FIG. 4 is a side elevational view of a finished playing ball resulting from the fabricational steps schematically depicted in FIG. 3; and
FIG. 5 is a cross-sectional view through the molded blank taken along line 5--5 of FIG. 3.
Cross-sectionally illustrated in FIG. 1 is a portion of a conventional table soccer of fussball game structure 10 which includes a horizontal playing surface 12 that forms the bottom side of an elevated table structure bounded at its left and right ends by a pair of upstanding end walls (not shown), and bounded on its opposite sides by a pair of upstanding sidewalls 14, only one of which if visible in FIG. A series of laterally spaced apart actuating rods 16 (only one of which is shown in FIG. 1) have opposite end portions thereof received in suitable bearing structures in the opposite sidewalls 14 and are rotatable and axially translatable relative to the sidewalls. Molded plastic playing figures, such as the playing figure 18 in FIG. 1, are anchored to the actuating rod 16 for rotation and axial translation therewith, and are provided at their lower ends with a specially configured foot portion 20.
The object of the game is to utilize a foot portion 20 to rollingly propel a playing ball 22 along the playing surface 12 and into an opponent's goal area disposed at one end of the table. During play, this is effected by appropriately aligning the playing figure 18 with the ball 22, pivoting the playing figure to a vertically canted position such as the dotted line position shown in FIG. and then sharply pivoting the playing figure to the generally vertical, solid line position to sharply strike the ball 22 with the playing figure foot portion 20, thereby leftwardly propelling the ball 22 toward its dotted line position.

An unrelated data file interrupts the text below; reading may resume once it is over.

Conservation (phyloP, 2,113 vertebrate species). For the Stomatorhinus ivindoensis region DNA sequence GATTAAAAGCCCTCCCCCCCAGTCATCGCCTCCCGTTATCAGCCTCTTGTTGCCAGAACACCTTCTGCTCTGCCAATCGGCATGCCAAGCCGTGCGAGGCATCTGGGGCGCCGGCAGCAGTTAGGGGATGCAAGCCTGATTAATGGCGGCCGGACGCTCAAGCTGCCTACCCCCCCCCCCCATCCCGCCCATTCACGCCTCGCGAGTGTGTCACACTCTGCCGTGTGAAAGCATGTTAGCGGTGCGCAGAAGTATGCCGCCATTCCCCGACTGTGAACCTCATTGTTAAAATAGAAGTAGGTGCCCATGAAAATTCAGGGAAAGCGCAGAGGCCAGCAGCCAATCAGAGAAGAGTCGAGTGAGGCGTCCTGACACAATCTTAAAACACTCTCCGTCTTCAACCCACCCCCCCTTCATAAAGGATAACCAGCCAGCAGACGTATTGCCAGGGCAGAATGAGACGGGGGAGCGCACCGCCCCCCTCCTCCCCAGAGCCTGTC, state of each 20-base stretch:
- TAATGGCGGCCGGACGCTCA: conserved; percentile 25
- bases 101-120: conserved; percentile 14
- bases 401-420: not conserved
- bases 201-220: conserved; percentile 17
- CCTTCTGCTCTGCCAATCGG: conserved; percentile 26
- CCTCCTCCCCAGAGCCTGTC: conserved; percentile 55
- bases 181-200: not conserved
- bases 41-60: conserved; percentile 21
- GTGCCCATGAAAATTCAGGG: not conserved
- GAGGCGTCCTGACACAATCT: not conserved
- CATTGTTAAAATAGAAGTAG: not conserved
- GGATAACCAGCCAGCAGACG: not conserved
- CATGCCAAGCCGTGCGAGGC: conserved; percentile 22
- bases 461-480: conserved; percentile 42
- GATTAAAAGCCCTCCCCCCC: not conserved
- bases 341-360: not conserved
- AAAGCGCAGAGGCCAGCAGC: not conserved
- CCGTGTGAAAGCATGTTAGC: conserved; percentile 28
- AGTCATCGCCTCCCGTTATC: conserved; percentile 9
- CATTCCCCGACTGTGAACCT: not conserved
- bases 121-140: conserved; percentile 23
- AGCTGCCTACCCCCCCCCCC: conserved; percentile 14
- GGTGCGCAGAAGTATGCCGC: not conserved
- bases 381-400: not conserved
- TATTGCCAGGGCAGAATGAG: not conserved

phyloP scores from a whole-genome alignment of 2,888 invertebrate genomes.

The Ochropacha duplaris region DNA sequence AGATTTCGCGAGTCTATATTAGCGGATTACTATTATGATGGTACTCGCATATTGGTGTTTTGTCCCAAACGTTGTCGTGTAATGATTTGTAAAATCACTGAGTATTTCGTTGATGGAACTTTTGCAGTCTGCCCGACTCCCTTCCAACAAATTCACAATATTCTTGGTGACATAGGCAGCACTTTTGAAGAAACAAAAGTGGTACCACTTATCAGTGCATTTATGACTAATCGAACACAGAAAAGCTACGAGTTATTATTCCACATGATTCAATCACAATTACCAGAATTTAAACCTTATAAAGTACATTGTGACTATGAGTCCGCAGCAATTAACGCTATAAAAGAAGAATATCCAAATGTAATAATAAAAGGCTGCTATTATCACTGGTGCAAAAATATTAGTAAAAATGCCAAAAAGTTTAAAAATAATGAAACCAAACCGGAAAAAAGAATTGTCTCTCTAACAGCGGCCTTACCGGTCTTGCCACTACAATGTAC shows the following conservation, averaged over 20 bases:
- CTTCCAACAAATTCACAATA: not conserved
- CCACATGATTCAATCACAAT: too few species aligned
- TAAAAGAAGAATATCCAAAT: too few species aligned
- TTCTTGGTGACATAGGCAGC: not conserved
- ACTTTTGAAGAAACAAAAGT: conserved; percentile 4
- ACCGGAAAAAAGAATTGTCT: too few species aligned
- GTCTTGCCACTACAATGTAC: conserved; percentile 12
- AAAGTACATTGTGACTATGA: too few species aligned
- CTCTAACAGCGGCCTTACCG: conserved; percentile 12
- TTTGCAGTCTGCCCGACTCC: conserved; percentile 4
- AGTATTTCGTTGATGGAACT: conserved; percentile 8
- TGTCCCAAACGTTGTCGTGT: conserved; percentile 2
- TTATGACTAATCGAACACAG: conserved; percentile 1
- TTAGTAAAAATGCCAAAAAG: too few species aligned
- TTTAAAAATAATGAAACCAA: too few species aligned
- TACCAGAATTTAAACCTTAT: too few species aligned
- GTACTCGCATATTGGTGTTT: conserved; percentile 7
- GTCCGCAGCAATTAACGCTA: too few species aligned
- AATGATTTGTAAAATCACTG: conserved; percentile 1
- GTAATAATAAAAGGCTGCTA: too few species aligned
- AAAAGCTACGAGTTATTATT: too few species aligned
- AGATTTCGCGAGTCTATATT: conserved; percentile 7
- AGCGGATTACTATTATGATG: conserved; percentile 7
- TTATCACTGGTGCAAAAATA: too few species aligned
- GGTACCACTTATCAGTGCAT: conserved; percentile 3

Due to various fabricational inaccuracies therein, conventional playing balls such as the illustrated ball 22, are out-of-round to an extent such that (as schematically illustrated in FIG. 2) they tend to undesirably stray from their intended shot path 24 as they are rollingly propelled, as just described, along the playing surface 12. This tendency to stray from the intended shot path (or a foot-to-foot passing path) is aggravated in a relatively short time after the conventional ball 22 is put into play. Accordingly, it is a quite common characteristic of conventionally fabricated table soccer/fussball game playing balls that they must be very frequently replaced.